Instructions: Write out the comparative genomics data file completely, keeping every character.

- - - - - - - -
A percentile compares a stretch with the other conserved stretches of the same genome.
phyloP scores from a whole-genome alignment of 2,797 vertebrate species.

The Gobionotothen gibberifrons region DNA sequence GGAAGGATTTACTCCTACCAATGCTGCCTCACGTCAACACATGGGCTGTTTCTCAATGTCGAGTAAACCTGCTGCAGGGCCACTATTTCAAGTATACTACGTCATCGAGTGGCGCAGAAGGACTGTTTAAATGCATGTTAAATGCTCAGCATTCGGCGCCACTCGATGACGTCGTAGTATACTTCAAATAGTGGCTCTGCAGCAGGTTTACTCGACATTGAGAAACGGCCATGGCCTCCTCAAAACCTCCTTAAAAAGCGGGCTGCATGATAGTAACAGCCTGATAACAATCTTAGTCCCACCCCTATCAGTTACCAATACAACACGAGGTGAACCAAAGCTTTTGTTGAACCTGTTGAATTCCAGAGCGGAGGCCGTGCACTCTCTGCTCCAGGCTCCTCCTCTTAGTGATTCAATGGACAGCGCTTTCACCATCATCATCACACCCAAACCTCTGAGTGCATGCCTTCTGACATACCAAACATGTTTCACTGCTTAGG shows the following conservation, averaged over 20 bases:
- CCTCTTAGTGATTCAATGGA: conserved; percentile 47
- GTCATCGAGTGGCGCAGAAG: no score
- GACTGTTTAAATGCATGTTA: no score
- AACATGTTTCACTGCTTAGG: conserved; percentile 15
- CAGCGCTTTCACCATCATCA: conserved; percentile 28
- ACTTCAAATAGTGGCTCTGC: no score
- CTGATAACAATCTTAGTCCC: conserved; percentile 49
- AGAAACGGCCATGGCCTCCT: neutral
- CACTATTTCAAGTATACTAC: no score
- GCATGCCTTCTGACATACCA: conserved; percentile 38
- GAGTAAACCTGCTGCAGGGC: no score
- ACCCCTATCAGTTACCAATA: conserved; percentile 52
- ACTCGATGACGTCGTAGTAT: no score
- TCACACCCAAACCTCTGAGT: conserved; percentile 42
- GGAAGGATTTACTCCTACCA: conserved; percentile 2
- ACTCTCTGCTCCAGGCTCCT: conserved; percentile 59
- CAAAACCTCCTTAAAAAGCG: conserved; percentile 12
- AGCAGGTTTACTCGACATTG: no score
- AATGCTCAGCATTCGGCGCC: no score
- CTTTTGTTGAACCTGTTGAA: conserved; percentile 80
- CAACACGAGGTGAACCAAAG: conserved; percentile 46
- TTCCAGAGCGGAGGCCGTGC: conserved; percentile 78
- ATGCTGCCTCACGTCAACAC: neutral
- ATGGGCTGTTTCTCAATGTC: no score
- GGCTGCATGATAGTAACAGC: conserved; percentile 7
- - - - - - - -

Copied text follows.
A percentile compares a stretch with the other conserved stretches of the same genome.
phyloP scores from a whole-genome alignment of 2,797 vertebrate species.

The Gobionotothen gibberifrons region DNA sequence GGAAGGATTTACTCCTACCAATGCTGCCTCACGTCAACACATGGGCTGTTTCTCAATGTCGAGTAAACCTGCTGCAGGGCCACTATTTCAAGTATACTACGTCATCGAGTGGCGCAGAAGGACTGTTTAAATGCATGTTAAATGCTCAGCATTCGGCGCCACTCGATGACGTCGTAGTATACTTCAAATAGTGGCTCTGCAGCAGGTTTACTCGACATTGAGAAACGGCCATGGCCTCCTCAAAACCTCCTTAAAAAGCGGGCTGCATGATAGTAACAGCCTGATAACAATCTTAGTCCCACCCCTATCAGTTACCAATACAACACGAGGTGAACCAAAGCTTTTGTTGAACCTGTTGAATTCCAGAGCGGAGGCCGTGCACTCTCTGCTCCAGGCTCCTCCTCTTAGTGATTCAATGGACAGCGCTTTCACCATCATCATCACACCCAAACCTCTGAGTGCATGCCTTCTGACATACCAAACATGTTTCACTGCTTAGG shows the following conservation, averaged over 20 bases:
- CCTCTTAGTGATTCAATGGA: conserved; percentile 47
- GTCATCGAGTGGCGCAGAAG: no score
- GACTGTTTAAATGCATGTTA: no score
- AACATGTTTCACTGCTTAGG: conserved; percentile 15
- CAGCGCTTTCACCATCATCA: conserved; percentile 28
- ACTTCAAATAGTGGCTCTGC: no score
- CTGATAACAATCTTAGTCCC: conserved; percentile 49
- AGAAACGGCCATGGCCTCCT: neutral
- CACTATTTCAAGTATACTAC: no score
- GCATGCCTTCTGACATACCA: conserved; percentile 38
- GAGTAAACCTGCTGCAGGGC: no score
- ACCCCTATCAGTTACCAATA: conserved; percentile 52
- ACTCGATGACGTCGTAGTAT: no score
- TCACACCCAAACCTCTGAGT: conserved; percentile 42
- GGAAGGATTTACTCCTACCA: conserved; percentile 2
- ACTCTCTGCTCCAGGCTCCT: conserved; percentile 59
- CAAAACCTCCTTAAAAAGCG: conserved; percentile 12
- AGCAGGTTTACTCGACATTG: no score
- AATGCTCAGCATTCGGCGCC: no score
- CTTTTGTTGAACCTGTTGAA: conserved; percentile 80
- CAACACGAGGTGAACCAAAG: conserved; percentile 46
- TTCCAGAGCGGAGGCCGTGC: conserved; percentile 78
- ATGCTGCCTCACGTCAACAC: neutral
- ATGGGCTGTTTCTCAATGTC: no score
- GGCTGCATGATAGTAACAGC: conserved; percentile 7